Should Flight Attendants Receive Tips and Gratuities From Passengers?

Gratuities and tips have long been controversial with regards to travel and dining — to the point of contentiousness from all sides of the issue, as evidenced by the following articles which I wrote for The Gate over the years…

Should Flight Attendants Receive Tips and Gratuities From Passengers?

Frontier Airlines

Photograph ©2018 by Brian Cohen.

…but flight attendants of Frontier Airlines have recently been spotlighted in the news, as the airline — which is based in Denver — is currently the only commercial carrier which permits passengers to give gratuities to members of the flight crew in return for them fulfilling an order. This policy has actually been in effect for three years; but all the gratuity money was placed in a pool for the approximately 2,200 flight attendants of Frontier Airlines.

Effective as of Tuesday, January 1, 2019, however, passengers have the option to tip individual flight attendants at their discretion — and this has caused consternation with the union which represents flight attendants.

Association of Flight Attendants Statement on Frontier Airlines Tipping Policy

A response to the change in the tipping policy of flight attendants by Frontier Airlines was released by Sara Nelson — who is the current president of the Association of Flight Attendants-CWA International, which represents approximately 50,000 flight attendants at 20 different airlines — on Friday, January 4, 2019 with this statement:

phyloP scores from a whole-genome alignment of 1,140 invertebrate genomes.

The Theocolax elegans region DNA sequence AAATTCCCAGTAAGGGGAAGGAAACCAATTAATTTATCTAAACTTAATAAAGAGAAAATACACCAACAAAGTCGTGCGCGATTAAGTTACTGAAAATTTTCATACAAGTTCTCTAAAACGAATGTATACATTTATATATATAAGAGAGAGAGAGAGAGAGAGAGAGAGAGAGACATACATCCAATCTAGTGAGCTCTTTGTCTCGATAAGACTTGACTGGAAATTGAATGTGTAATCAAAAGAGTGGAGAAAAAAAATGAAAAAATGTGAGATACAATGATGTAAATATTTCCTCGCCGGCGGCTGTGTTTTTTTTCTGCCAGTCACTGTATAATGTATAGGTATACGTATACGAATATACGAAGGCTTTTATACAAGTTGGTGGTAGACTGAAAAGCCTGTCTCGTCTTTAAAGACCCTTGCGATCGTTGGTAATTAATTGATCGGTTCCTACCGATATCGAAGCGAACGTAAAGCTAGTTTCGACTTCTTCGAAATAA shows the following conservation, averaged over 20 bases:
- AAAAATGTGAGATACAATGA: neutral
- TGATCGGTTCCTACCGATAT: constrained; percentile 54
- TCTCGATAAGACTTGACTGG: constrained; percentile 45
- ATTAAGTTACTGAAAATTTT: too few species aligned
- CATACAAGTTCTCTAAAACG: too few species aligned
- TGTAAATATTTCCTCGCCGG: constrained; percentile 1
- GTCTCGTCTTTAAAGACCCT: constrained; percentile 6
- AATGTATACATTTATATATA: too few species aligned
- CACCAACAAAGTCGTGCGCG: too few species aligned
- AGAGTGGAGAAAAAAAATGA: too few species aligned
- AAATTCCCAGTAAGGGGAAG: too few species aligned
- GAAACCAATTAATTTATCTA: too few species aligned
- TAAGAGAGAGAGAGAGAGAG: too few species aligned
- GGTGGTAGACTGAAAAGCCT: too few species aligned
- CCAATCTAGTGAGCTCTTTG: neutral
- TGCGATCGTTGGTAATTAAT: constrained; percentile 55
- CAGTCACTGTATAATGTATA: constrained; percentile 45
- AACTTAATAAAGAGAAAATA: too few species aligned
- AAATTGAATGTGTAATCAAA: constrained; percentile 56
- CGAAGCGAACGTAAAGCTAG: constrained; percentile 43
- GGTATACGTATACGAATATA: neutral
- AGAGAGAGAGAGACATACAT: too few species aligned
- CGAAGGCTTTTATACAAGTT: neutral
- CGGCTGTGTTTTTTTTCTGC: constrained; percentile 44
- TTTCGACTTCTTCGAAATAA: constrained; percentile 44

Flight Attendants are certified for our safety, health, and security work. Safety is not variable and therefore base compensation for a safety job cannot be variable.

Tipping is not part of a Flight Attendant’s compensation for serving as aviation’s first responders. Over AFA objections when the function went onboard nearly three years ago, Management moved forward with a tipping option for passengers in hopes it would dissuade Flight Attendants from standing together for a fair contract — and in an effort to shift additional costs to passengers. The tactic failed as Flight Attendants recently voted 99% to authorize a strike and back up AFA contract demands.

Nothing will distract us from continuing to fight for a contract with increased wages and improved working conditions at Frontier.

Tipping has been onboard at Frontier Airlines for nearly three years. While AFA has objected in total to the concept, our union also ensures this management initiative is implemented fairly and fully. Recently, management failed to properly distribute the tips passengers intended to give to the crew. The new tipping distribution process will create better transparency to ensure Flight Attendant are receiving the tips passengers intended to give.

Regardless of the tip issue, Frontier Airlines needs to step up and pay aviation’s first responders a wage that recognizes their critical safety role onboard.

“We appreciate the great work of our flight attendants and know that our customers do as well, so [the payment tablet] gives passengers the option to tip,” Jonathan Freed — who is the director of corporate communications at Frontier Airlines — said, according to this article written by Justin Bachman of Bloomberg. “It’s entirely at the customer’s discretion, and many do it.”